AnonymousDecember 10, 1996 at 3:42 pmPost count: 93172
Sheila, you said your last blood test was two months ago, and yet you just saw your doctor. Is he taking your blood again? Certainly, depression/fatigue and sleep problems went right along with the other hypo symptoms for me, even before my Free T-4 levels dropped very low! (It sounds like you might be lower than you think, as well). My endo prescribed an anti-anxiety/antidepression agent for me at that time, without making the kind of “personality assessment” you received from your doctor. I would be looking for a doctor with a different attitude, and probably for one who checked my blood levels more often!
Dianne NAnonymousDecember 10, 1996 at 3:49 pmPost count: 93172
What you describe is very common among doctors who say the associated problems you
describe have nothing to do with GD. Some folks continue to have problems and they
are in a minority but the problems do exist. It is what you do with the problems from
this point on that matter. One of them is seeing a psycologist. The doc may have came
across wrong but the advise is valid. Some of the problems we experience is related to
depression. I am not saying that GD is a depressing disease (yes I am) but it does
cause changes in body chemistry, functioning and the like and this can cause physical
Find a new doctor? Your call! I have switched doctors three times. I would suggest you
get an endo on your team. I still see my internist but my endo, internist, phycologist and
eye surgion all keep tabs on my well being and health. The “stigma” of phychrists (?) had
kept me from going for years and thus kept me from feeling good for uears. It almost cost me
my family and job. It helped me and statistics prove it helps others. Hope this helped.
JakeAnonymousDecember 10, 1996 at 5:53 pmPost count: 93172
It is true that fatigue, muscle aches and depression are all part of the fun
of GD. As far as it being a personality trait, I’m not so sure. I am not doctor bashing
when I say this, but you need to find a doctor that you can work with. If this
person makes you feel uneasy for what ever reason, you may wish to choose another
physician. Doctors have all different personalities, beleive me I know, like you
I work with many doctors. I work at a hospital. I am seeing a psychologist and a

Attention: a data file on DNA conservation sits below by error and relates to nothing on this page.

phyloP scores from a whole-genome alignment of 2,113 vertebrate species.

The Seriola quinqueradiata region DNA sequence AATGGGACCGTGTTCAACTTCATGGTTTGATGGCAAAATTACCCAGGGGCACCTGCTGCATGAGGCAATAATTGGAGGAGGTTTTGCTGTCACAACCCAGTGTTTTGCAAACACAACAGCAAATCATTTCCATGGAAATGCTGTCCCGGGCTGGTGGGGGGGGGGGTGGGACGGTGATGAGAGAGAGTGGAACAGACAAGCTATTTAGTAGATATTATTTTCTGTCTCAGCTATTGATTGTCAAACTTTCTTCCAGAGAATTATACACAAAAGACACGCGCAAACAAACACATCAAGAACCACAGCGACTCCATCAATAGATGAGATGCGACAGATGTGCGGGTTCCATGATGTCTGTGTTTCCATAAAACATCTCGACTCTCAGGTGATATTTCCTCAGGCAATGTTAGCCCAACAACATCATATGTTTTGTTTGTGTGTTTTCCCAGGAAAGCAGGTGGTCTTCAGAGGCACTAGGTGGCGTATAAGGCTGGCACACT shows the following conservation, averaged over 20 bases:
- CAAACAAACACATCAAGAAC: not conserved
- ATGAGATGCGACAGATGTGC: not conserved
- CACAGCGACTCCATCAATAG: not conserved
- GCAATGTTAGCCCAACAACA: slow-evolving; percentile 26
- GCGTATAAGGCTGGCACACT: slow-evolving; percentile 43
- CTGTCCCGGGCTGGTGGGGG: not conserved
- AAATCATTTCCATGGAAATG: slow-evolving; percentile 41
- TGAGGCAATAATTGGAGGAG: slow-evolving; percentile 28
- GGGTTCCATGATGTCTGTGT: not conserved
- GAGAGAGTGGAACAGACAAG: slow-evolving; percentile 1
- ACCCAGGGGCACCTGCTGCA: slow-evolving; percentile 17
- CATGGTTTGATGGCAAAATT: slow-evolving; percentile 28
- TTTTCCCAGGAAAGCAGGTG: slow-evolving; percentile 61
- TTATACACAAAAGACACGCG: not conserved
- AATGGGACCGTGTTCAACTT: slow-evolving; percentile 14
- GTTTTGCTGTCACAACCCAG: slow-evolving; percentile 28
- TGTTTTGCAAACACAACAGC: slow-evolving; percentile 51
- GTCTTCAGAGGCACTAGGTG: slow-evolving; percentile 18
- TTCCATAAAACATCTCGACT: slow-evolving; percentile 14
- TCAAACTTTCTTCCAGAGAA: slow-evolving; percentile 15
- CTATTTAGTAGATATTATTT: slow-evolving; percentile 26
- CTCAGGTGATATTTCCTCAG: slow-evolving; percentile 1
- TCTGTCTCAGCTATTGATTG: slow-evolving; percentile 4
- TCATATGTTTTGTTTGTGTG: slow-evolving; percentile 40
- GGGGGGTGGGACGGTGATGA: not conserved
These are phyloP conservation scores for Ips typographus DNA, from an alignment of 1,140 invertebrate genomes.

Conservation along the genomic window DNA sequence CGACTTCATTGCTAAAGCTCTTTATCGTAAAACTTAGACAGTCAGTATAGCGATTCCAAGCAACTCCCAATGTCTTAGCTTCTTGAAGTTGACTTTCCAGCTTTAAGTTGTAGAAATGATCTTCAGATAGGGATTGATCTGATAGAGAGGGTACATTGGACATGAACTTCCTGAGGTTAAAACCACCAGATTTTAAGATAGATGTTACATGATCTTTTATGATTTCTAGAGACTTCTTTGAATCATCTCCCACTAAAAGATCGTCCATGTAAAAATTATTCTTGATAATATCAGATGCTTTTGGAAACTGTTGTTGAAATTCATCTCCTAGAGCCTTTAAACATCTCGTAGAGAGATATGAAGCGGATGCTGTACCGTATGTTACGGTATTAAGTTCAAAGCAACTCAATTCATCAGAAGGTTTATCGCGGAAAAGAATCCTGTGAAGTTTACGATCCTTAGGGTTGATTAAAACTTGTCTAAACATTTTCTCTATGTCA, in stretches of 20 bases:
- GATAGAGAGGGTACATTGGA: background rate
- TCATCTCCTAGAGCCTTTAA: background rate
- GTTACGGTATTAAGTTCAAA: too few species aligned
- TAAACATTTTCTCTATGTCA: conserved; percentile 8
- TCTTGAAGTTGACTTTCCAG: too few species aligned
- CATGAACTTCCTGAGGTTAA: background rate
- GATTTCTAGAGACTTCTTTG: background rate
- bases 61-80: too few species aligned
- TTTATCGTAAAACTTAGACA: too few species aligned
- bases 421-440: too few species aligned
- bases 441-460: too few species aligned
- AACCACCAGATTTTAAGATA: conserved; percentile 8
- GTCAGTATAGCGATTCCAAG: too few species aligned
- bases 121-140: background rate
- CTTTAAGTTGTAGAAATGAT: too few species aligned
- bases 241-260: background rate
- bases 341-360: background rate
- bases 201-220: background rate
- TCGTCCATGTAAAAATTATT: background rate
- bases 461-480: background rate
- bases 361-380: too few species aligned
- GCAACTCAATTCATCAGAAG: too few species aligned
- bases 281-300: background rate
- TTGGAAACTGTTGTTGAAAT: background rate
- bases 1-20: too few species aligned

psychiatrist. One to help me through the “disease” and one to regulate my medication.
I fought it for a long time, I wish that I hadn’t. In a way I was angry at the
disease, and myself for getting it. I know it sounds strange, but I am feeling much
better and much stronger now. My advice is that if you do see a psychologist, go to
one not in your office. Keep your personal and professional life separate. I know
that there are laws of confidentiality, but I think you would feel more at ease
about the whole thing if you went outside your office. Good luck…..CarolynAnonymousDecember 10, 1996 at 6:30 pmPost count: 93172
I vote for a new doc. After four years of going thru this stuff and knowing what I now do know, I think I’d have to tell him where to put his diploma. (I have become much more vocal!)
BruceAnonymousDecember 10, 1996 at 8:22 pmPost count: 93172
Just made it back from another doc appointment and was wondering if
anyone had ever had their doc tell them that the depression/fatigue/
sleep problems etc. that come along with hypothyroidism was ‘just
part of your personality’? I’m not clinically hypo yet, but am
getting very close. My last bloodtest, two months ago, had my TSH
within .15 of going over the high-normal maximum. Am I just
overreacting to what *could* be coming along soon or can you have
symptoms this early??? Doc told me that maybe I should see a
psychologist which really disturbed me, ’cause I work with 40
of them and *definitely* don’t think I need to see them professionally!
Should I be considering a new doc now? This appointment just *really*
bugged me. Sorry to vent, but thanks for listening. I would
really appreciate any help/hearing from me-tooers out there who have
had doctors suggest this. BTW, my primary physician is not an endo,
but is a Internal Med doc.
Sheila H.AnonymousDecember 11, 1996 at 8:29 amPost count: 93172
Your message really pushed my anger buttons, Sheila. I would really like to know where these doctors get off making psychological diagnoses, when they’ve probably only had one course in med school. Sorry, I’m feeling snippy. Anyway, I was treated for “anxiety” by my family practice doctor for two months of raging hyperthyroid symptoms, and I guess I’m still a bit “peeved.” I think it’s time to question your doctor about his credentials in treating hyperthyroidism. As an internal med doc, he probably hasn’t seen all that many in his career. Can you get a referral to an endo? If not, have you been collecting information from the web sites, from the thyroid foundations, from books, etc. about this disease? If so, I know I would be sorely tempted to xerox the pertinant information from each and every one of these sources, highlight them in fluorescent marking pen, and send them to this doctor. I would also ask him about his credentials to diagnose psychological problems. In other words, turn the tables. I know I’m more irreverant than most people when it comes to the M.Deities of the world. My husband roomed with three med students while we were engaged, and not a single one of them would have had enough background in psychiatry or pharmacology for me to trust their judgment completely on these issues.
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